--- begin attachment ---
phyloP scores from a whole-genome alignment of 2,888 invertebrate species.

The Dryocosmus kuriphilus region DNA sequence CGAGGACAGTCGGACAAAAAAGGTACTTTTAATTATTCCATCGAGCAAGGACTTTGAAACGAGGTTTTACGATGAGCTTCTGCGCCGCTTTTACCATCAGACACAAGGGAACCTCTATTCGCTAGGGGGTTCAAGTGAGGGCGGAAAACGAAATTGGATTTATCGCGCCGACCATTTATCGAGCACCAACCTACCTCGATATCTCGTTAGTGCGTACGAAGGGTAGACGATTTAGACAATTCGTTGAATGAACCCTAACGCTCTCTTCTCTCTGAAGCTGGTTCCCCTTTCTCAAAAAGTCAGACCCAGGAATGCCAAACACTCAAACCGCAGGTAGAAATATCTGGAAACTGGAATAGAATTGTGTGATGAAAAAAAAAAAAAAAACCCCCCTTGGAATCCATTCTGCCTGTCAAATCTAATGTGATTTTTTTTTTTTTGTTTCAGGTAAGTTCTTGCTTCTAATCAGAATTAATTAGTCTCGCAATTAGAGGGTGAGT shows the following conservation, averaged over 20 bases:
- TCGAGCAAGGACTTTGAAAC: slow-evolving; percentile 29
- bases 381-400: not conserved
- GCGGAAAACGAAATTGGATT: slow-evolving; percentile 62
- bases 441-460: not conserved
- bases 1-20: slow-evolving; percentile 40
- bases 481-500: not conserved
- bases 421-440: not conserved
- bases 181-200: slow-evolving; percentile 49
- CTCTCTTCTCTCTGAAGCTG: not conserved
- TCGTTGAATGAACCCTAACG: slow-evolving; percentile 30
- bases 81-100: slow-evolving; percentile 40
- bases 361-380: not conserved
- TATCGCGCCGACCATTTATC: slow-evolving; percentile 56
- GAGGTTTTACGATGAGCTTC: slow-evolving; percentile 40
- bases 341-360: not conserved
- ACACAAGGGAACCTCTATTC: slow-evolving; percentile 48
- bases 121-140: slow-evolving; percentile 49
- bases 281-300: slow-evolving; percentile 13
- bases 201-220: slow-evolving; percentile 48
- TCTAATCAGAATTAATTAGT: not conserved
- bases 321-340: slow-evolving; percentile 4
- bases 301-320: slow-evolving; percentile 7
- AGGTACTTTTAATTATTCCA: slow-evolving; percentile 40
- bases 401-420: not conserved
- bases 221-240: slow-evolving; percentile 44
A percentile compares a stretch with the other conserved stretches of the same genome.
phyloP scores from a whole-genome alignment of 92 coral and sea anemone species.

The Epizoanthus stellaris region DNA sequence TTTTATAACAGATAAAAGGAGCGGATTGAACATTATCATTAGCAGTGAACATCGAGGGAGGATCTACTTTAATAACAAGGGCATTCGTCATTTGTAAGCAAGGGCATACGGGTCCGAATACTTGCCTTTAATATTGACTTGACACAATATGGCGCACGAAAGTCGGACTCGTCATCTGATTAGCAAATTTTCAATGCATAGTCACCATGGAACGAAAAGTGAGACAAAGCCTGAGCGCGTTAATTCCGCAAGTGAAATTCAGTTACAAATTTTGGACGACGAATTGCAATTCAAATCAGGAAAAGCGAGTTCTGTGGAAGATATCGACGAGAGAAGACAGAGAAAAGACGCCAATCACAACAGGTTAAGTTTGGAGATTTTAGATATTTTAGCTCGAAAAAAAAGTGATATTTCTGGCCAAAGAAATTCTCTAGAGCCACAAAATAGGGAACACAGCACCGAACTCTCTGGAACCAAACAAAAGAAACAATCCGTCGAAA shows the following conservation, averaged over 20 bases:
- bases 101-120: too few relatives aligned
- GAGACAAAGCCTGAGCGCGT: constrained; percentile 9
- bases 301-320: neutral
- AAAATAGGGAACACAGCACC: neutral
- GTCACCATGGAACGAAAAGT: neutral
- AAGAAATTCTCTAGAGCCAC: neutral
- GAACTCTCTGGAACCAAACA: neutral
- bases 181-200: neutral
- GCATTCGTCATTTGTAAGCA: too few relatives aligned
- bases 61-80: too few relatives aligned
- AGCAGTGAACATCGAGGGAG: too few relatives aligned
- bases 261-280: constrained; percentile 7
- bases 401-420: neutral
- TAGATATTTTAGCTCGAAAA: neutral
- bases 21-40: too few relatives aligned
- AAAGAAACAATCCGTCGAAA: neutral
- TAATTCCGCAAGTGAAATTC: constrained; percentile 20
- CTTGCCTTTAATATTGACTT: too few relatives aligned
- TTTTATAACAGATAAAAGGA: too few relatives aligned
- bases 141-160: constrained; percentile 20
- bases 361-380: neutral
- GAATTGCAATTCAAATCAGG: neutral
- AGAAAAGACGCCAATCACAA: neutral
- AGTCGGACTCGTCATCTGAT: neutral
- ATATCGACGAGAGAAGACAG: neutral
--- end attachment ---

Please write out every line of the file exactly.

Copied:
phyloP scores from a whole-genome alignment of 2,888 invertebrate species.

The Dryocosmus kuriphilus region DNA sequence CGAGGACAGTCGGACAAAAAAGGTACTTTTAATTATTCCATCGAGCAAGGACTTTGAAACGAGGTTTTACGATGAGCTTCTGCGCCGCTTTTACCATCAGACACAAGGGAACCTCTATTCGCTAGGGGGTTCAAGTGAGGGCGGAAAACGAAATTGGATTTATCGCGCCGACCATTTATCGAGCACCAACCTACCTCGATATCTCGTTAGTGCGTACGAAGGGTAGACGATTTAGACAATTCGTTGAATGAACCCTAACGCTCTCTTCTCTCTGAAGCTGGTTCCCCTTTCTCAAAAAGTCAGACCCAGGAATGCCAAACACTCAAACCGCAGGTAGAAATATCTGGAAACTGGAATAGAATTGTGTGATGAAAAAAAAAAAAAAAACCCCCCTTGGAATCCATTCTGCCTGTCAAATCTAATGTGATTTTTTTTTTTTTGTTTCAGGTAAGTTCTTGCTTCTAATCAGAATTAATTAGTCTCGCAATTAGAGGGTGAGT shows the following conservation, averaged over 20 bases:
- TCGAGCAAGGACTTTGAAAC: slow-evolving; percentile 29
- bases 381-400: not conserved
- GCGGAAAACGAAATTGGATT: slow-evolving; percentile 62
- bases 441-460: not conserved
- bases 1-20: slow-evolving; percentile 40
- bases 481-500: not conserved
- bases 421-440: not conserved
- bases 181-200: slow-evolving; percentile 49
- CTCTCTTCTCTCTGAAGCTG: not conserved
- TCGTTGAATGAACCCTAACG: slow-evolving; percentile 30
- bases 81-100: slow-evolving; percentile 40
- bases 361-380: not conserved
- TATCGCGCCGACCATTTATC: slow-evolving; percentile 56
- GAGGTTTTACGATGAGCTTC: slow-evolving; percentile 40
- bases 341-360: not conserved
- ACACAAGGGAACCTCTATTC: slow-evolving; percentile 48
- bases 121-140: slow-evolving; percentile 49
- bases 281-300: slow-evolving; percentile 13
- bases 201-220: slow-evolving; percentile 48
- TCTAATCAGAATTAATTAGT: not conserved
- bases 321-340: slow-evolving; percentile 4
- bases 301-320: slow-evolving; percentile 7
- AGGTACTTTTAATTATTCCA: slow-evolving; percentile 40
- bases 401-420: not conserved
- bases 221-240: slow-evolving; percentile 44
A percentile compares a stretch with the other conserved stretches of the same genome.
phyloP scores from a whole-genome alignment of 92 coral and sea anemone species.

The Epizoanthus stellaris region DNA sequence TTTTATAACAGATAAAAGGAGCGGATTGAACATTATCATTAGCAGTGAACATCGAGGGAGGATCTACTTTAATAACAAGGGCATTCGTCATTTGTAAGCAAGGGCATACGGGTCCGAATACTTGCCTTTAATATTGACTTGACACAATATGGCGCACGAAAGTCGGACTCGTCATCTGATTAGCAAATTTTCAATGCATAGTCACCATGGAACGAAAAGTGAGACAAAGCCTGAGCGCGTTAATTCCGCAAGTGAAATTCAGTTACAAATTTTGGACGACGAATTGCAATTCAAATCAGGAAAAGCGAGTTCTGTGGAAGATATCGACGAGAGAAGACAGAGAAAAGACGCCAATCACAACAGGTTAAGTTTGGAGATTTTAGATATTTTAGCTCGAAAAAAAAGTGATATTTCTGGCCAAAGAAATTCTCTAGAGCCACAAAATAGGGAACACAGCACCGAACTCTCTGGAACCAAACAAAAGAAACAATCCGTCGAAA shows the following conservation, averaged over 20 bases:
- bases 101-120: too few relatives aligned
- GAGACAAAGCCTGAGCGCGT: constrained; percentile 9
- bases 301-320: neutral
- AAAATAGGGAACACAGCACC: neutral
- GTCACCATGGAACGAAAAGT: neutral
- AAGAAATTCTCTAGAGCCAC: neutral
- GAACTCTCTGGAACCAAACA: neutral
- bases 181-200: neutral
- GCATTCGTCATTTGTAAGCA: too few relatives aligned
- bases 61-80: too few relatives aligned
- AGCAGTGAACATCGAGGGAG: too few relatives aligned
- bases 261-280: constrained; percentile 7
- bases 401-420: neutral
- TAGATATTTTAGCTCGAAAA: neutral
- bases 21-40: too few relatives aligned
- AAAGAAACAATCCGTCGAAA: neutral
- TAATTCCGCAAGTGAAATTC: constrained; percentile 20
- CTTGCCTTTAATATTGACTT: too few relatives aligned
- TTTTATAACAGATAAAAGGA: too few relatives aligned
- bases 141-160: constrained; percentile 20
- bases 361-380: neutral
- GAATTGCAATTCAAATCAGG: neutral
- AGAAAAGACGCCAATCACAA: neutral
- AGTCGGACTCGTCATCTGAT: neutral
- ATATCGACGAGAGAAGACAG: neutral